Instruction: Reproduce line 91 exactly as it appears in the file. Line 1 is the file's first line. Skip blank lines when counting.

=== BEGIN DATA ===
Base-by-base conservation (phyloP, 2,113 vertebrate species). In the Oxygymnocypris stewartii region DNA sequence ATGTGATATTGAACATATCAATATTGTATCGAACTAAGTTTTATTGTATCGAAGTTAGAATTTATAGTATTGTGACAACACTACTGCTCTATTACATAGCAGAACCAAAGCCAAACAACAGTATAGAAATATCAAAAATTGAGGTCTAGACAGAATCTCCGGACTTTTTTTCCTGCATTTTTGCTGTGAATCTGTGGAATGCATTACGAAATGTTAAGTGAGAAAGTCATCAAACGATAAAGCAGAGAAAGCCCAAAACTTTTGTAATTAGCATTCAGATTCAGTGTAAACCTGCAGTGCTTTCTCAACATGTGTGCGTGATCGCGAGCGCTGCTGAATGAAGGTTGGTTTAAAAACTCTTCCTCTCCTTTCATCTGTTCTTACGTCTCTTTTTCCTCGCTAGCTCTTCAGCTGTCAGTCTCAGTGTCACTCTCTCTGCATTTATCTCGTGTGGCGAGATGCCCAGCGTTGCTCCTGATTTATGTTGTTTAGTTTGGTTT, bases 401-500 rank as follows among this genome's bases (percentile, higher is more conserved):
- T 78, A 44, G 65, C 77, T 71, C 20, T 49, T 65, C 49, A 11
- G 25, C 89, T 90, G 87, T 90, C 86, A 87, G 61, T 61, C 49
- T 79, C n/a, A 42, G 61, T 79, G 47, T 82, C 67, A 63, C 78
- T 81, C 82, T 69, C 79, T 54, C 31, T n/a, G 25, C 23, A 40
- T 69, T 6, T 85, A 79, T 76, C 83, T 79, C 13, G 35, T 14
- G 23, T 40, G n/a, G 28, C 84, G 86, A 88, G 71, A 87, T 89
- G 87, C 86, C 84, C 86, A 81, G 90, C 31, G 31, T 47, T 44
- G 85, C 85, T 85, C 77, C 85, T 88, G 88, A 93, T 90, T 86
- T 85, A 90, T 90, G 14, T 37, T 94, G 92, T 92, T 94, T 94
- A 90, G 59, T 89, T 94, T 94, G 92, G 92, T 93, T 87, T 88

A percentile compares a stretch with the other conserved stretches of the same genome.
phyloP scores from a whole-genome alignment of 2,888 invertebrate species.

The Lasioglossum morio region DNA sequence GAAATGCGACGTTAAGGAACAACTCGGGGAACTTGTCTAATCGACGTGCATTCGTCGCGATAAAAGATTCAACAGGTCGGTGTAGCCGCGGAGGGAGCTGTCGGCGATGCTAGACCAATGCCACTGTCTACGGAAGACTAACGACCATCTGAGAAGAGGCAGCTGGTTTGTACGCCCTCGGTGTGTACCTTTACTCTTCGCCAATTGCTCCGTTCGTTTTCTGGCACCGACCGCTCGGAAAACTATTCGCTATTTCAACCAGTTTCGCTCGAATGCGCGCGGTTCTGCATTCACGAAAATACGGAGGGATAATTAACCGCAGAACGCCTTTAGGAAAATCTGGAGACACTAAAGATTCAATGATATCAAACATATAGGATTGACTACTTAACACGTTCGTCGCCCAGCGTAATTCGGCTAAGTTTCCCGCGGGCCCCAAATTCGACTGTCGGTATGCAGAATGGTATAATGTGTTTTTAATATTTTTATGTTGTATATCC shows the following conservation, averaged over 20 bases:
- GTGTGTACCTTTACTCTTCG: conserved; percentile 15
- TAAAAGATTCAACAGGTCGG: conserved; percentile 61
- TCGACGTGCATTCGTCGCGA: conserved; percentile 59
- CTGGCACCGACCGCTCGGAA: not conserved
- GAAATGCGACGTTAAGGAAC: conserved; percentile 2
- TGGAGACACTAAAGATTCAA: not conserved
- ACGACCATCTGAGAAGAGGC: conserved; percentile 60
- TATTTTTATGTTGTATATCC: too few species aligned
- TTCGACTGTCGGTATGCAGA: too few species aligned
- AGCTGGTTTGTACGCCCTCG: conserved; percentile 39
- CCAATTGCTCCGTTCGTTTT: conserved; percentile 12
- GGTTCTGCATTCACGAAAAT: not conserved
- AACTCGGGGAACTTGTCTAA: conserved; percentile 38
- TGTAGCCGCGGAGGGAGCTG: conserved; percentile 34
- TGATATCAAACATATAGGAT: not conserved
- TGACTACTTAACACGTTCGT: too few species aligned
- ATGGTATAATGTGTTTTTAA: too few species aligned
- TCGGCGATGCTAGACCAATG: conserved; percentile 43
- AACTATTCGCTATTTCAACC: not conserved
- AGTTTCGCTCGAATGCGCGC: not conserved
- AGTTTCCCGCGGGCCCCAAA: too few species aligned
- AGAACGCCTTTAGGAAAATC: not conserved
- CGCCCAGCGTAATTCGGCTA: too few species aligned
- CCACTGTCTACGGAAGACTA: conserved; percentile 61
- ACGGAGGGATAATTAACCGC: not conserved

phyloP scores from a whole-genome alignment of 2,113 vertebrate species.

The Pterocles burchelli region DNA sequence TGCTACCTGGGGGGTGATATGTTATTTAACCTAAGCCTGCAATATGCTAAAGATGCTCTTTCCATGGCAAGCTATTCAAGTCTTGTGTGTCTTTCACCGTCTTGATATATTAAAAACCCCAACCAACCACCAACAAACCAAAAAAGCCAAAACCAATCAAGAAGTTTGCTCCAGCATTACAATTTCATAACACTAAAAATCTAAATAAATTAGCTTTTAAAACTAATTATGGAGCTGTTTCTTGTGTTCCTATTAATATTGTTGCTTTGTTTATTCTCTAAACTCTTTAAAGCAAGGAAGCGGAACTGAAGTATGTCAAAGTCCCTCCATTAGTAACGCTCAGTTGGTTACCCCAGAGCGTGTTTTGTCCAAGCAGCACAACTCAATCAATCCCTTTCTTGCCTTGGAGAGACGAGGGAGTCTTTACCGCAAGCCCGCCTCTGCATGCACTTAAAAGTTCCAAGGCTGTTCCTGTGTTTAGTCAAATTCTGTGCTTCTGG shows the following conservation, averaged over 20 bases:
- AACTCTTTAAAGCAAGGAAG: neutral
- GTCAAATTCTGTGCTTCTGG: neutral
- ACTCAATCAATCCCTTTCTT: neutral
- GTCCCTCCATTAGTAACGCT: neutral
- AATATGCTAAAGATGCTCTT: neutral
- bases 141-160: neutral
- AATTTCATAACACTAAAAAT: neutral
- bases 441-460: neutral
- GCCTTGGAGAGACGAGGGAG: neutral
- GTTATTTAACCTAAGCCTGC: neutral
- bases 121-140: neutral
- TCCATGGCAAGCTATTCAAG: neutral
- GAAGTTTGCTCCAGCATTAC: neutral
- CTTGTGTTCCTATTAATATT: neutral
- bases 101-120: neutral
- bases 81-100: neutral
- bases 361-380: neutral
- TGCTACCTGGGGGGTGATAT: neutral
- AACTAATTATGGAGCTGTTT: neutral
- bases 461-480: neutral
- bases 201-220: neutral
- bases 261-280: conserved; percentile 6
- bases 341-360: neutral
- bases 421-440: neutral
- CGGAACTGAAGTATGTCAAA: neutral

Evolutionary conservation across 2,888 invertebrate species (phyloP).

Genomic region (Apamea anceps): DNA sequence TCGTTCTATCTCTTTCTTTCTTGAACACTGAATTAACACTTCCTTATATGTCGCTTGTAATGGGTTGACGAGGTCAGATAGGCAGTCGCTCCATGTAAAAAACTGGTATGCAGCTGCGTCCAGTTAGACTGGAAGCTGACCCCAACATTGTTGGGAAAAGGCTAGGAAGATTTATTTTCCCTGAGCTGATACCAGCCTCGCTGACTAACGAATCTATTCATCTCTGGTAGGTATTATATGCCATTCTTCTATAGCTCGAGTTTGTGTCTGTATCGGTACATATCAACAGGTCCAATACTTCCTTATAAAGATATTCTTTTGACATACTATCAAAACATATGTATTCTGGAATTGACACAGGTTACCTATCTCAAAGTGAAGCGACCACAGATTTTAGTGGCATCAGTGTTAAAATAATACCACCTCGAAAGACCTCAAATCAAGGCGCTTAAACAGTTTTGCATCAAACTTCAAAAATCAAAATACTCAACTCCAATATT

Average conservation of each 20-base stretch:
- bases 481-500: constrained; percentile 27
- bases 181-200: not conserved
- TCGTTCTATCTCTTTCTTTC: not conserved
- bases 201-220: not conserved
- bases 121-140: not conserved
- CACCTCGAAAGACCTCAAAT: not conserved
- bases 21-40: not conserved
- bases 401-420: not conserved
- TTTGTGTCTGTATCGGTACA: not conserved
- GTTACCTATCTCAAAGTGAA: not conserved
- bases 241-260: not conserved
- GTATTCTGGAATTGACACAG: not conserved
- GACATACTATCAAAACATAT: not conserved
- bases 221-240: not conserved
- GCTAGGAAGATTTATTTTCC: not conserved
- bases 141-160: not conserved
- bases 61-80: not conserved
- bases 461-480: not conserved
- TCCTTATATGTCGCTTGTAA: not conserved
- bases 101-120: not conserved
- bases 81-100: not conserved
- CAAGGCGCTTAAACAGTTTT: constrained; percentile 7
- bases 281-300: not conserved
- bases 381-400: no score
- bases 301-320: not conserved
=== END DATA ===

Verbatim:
- CAAGGCGCTTAAACAGTTTT: constrained; percentile 7